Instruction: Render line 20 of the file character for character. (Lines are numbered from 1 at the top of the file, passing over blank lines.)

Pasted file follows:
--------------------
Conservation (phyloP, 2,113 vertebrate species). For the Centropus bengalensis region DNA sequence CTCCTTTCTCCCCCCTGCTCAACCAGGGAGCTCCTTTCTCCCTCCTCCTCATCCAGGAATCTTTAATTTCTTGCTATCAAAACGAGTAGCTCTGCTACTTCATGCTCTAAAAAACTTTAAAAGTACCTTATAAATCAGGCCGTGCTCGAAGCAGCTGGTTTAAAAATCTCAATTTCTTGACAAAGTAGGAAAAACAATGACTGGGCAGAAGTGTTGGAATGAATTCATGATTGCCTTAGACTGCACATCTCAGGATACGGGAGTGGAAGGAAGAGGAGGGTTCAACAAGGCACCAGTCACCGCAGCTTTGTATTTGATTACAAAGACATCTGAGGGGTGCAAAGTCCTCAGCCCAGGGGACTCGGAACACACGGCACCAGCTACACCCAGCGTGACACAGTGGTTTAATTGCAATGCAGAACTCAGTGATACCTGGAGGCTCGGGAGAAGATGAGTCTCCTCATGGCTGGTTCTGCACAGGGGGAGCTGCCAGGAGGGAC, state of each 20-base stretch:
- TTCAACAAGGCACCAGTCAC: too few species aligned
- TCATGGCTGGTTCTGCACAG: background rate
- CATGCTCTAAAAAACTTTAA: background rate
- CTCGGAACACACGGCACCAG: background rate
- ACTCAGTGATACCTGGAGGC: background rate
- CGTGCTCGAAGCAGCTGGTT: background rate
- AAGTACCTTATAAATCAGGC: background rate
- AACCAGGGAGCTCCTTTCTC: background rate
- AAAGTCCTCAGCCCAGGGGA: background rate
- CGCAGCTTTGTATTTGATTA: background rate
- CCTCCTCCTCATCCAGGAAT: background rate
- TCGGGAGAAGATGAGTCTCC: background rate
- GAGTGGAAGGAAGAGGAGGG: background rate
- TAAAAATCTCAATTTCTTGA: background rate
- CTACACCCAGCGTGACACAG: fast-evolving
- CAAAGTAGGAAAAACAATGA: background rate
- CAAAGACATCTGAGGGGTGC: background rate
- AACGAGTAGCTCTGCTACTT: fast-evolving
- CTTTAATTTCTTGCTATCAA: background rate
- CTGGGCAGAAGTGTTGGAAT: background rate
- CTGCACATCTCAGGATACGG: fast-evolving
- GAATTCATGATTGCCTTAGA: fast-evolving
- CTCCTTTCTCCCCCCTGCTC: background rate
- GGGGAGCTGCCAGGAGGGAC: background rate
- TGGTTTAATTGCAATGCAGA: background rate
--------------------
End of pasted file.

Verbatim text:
- CTTTAATTTCTTGCTATCAA: background rate